You can see details of this event in the CAGGNI Calendar of Events at:

January 16, 2016 Family Tree Maker Special Interest Group of CAGGNI Meeting at the Bloomingdale Public Library

The CAGGNI group will be having their regularly scheduled program also on this date at the same location.  Their regular program will start at 10:30 AM and is titled “Publishing Your Book: Tips and Tricks for the Writer”.  The speaker will be Regina Yuill, a member of the organization.

You can make it a long day if you wanted to attend both the SIG and the regular CAGGNI program.

All guests are welcome to attend either program.  You do not have to be a member of CAGGNI in order to attend.  I am sure if you attended and were not a member you may very well think of becoming a member of this wonderful genealogical organization.

You can also check out the CAGGNI group website itself at:

Computer Assisted Genealogy Group of Northern Illinois (CAGGNI)

Let the Family Tree Maker Special Interest Group of CAGGNI make some sense of the “retirement” of Family Tree Maker for you as a current user of the product.  Put your mind at ease by getting the real low down on what you should be aware of as Family Tree Maker is put to pasture over the next year!

Tony Kierna
Genealogy Coordinator
Schaumburg Township District Library

New England Historic Genealogical Society (NEHGS) Is Offering Free Access To Portions Of Its Membership Accessible Database From December 30, 2015 To January 31, 2016; Many Colonial American Records Available Via This Database

Hi Everyone!

NEHGS LogoHappy New Year to all of you on behalf of the Schaumburg Township District Library!

I just happened to come across a new posting from Dick Eastman that I believe would be of interest to you.

The New England Historic Genealogical Society (NEHGS) has just announced that it is making available “free” access to a select group of some of its renowned Colonial American databases that are generally reserved to members of the society starting on December 30, 2015 and ending on January 31, 2016.

It is providing access to a limited number of its databases and not all of the databases just for clarification.

Here is a link to Dick Eastman’s post providing all of the details:

NEHGS Offers “Free”Access to Important Databases on AmericanAncestors.org During the Month of January 2016 From Dick Eastman’s Blog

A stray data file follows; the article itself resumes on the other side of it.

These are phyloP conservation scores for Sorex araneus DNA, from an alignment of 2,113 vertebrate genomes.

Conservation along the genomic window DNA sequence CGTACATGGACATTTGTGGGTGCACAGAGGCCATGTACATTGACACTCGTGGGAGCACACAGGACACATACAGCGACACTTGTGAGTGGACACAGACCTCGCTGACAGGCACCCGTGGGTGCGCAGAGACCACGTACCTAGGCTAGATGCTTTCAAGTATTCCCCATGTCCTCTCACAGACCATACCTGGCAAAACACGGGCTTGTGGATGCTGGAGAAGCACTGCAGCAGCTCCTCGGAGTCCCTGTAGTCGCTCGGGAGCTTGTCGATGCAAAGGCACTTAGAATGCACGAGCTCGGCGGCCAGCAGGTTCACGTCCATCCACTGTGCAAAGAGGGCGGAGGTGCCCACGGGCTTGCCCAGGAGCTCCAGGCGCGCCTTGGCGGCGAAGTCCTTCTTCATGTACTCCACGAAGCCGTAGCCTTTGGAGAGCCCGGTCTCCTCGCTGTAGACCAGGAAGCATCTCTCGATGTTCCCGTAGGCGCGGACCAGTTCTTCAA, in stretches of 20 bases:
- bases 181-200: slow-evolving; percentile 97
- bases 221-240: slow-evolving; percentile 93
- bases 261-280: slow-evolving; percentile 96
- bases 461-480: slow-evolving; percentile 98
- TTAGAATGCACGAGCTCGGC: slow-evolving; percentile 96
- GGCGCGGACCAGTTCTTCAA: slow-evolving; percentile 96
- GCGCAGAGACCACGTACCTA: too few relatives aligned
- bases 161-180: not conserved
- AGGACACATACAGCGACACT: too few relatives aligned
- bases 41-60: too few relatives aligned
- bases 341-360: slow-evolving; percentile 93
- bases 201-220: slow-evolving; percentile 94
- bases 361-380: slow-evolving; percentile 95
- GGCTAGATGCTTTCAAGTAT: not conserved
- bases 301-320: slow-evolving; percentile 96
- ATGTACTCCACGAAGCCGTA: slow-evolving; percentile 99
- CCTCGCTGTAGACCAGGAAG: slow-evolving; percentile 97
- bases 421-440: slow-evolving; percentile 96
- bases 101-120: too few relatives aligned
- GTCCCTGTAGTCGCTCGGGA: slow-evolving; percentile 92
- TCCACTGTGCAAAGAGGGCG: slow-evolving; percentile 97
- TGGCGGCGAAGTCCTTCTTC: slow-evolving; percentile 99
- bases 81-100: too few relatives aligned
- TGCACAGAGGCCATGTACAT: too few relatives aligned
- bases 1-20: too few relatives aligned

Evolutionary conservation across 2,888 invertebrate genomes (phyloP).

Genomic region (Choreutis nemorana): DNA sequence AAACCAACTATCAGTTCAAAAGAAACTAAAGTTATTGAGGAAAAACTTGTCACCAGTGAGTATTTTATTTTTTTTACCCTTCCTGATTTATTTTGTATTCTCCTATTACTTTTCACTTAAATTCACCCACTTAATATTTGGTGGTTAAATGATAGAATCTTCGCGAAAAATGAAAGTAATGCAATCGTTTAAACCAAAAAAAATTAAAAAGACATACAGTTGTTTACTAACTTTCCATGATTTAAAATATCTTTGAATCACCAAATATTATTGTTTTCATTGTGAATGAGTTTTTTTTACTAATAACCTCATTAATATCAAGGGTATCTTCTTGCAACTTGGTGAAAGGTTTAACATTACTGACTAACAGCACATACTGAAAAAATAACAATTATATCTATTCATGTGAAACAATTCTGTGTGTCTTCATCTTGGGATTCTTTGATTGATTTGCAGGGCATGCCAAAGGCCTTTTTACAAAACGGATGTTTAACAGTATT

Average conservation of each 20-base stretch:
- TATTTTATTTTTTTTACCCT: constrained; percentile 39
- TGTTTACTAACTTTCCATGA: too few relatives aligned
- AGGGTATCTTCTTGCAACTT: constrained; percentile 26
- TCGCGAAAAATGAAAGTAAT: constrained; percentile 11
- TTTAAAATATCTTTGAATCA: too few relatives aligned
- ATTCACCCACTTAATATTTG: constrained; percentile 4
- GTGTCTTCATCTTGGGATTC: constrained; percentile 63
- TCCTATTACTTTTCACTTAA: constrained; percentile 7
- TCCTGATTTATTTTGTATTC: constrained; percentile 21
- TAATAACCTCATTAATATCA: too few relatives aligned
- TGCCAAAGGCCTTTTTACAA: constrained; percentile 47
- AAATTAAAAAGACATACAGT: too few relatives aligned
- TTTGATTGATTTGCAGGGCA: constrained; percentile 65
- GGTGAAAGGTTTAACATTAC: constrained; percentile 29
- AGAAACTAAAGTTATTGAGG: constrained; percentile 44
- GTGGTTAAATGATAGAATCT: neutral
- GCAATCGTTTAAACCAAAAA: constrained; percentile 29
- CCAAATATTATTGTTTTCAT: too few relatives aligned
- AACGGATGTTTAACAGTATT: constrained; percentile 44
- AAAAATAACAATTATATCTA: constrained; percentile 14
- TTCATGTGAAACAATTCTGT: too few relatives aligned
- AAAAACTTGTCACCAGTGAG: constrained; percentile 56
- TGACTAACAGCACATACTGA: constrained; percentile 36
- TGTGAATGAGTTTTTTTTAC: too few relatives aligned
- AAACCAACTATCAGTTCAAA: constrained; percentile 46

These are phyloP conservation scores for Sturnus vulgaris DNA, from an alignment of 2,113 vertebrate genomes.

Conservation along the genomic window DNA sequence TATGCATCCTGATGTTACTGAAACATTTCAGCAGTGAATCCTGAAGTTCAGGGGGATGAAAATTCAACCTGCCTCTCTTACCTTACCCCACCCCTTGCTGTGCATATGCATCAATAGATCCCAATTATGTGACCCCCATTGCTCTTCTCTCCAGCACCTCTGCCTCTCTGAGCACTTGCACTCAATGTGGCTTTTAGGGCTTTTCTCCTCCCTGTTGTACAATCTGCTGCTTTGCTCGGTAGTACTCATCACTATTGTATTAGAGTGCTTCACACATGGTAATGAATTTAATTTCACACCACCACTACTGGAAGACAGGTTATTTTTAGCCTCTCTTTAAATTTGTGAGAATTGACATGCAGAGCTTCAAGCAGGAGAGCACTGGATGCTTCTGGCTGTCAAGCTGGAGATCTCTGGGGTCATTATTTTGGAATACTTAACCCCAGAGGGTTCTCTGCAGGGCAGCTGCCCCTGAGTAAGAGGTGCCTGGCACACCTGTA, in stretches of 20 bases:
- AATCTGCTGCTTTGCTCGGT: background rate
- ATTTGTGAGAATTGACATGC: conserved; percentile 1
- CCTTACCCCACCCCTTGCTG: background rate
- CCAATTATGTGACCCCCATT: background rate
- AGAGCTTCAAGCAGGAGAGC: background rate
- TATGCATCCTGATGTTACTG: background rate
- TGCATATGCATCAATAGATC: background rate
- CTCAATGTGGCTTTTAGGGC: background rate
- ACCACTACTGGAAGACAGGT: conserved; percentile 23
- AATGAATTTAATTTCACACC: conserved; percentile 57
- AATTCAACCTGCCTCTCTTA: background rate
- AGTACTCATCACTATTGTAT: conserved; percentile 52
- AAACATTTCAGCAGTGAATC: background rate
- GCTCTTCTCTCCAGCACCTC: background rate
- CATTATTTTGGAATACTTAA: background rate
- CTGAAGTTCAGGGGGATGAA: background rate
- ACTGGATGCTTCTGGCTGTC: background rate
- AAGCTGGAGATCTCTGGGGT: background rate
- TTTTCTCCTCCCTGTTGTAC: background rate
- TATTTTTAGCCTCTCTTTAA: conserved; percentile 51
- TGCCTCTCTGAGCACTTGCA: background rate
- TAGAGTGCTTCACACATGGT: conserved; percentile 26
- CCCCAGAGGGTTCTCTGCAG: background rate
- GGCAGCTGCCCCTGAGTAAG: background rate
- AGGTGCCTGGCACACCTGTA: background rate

Here is a link to a part of the NEHGS website that provides information on this offering:

New England Historic Genealogical Society (NEHGS) January 2016 Database Access Offer

You can also check out the website of the society just to see what they are all about and what they offer to members and non-members alike.  You can see them at:

New England Historic Genealogical Society (NEHGS)

I think this is also worth noting because our library has a subscription to theSTDL Central Summer Lg society and as such we are able to offer access to their full selection of these databases ONLY FROM WITHIN THE LIBRARY ON OUR REFERENCE COMPUTERS.

The full database in our library is called “American Ancestors” and it is in the Genealogy Databases on our Reference computers.

Anyone can come to our library buildings and have access to the “American Ancestors” database resource for Colonial American research.  However, due to licensing restrictions, our library does not allow access to this database outside of our buildings.  Home access to genealogical databases is a wonderful convenience to offer but we must adhere to the limitations placed on us by outside organizations.  Access to the “American Ancestors” databases only from within our library is similar to Ancestry.com and the access we can provide to them via the Ancestry Library Edition we have that also limits access to in-house library use.

So here is a wonderful opportunity for anyone doing Colonial American research to access a portion of the database from home all during the month of January 2016 through the NEHGS once you register with them.

When you read the Dick Eastman post, you will note that you will need to register yourself with the NEHGS to be able to gain access to this material during January 2016.

If you have Colonial American ancestors AND you are not an existing member of the society AND you don’t/can’t come to our library to use this database in our library building, then by all means this is an opportunity for you to get access to a portion of the database to do some research from home.

I am glad I saw this and can give you a longer “heads up” for you to begin accessing a portion of the database from home from the NEHGS during January 2016.

Tony Kierna
Genealogy Coordinator
Schaumburg Township District Library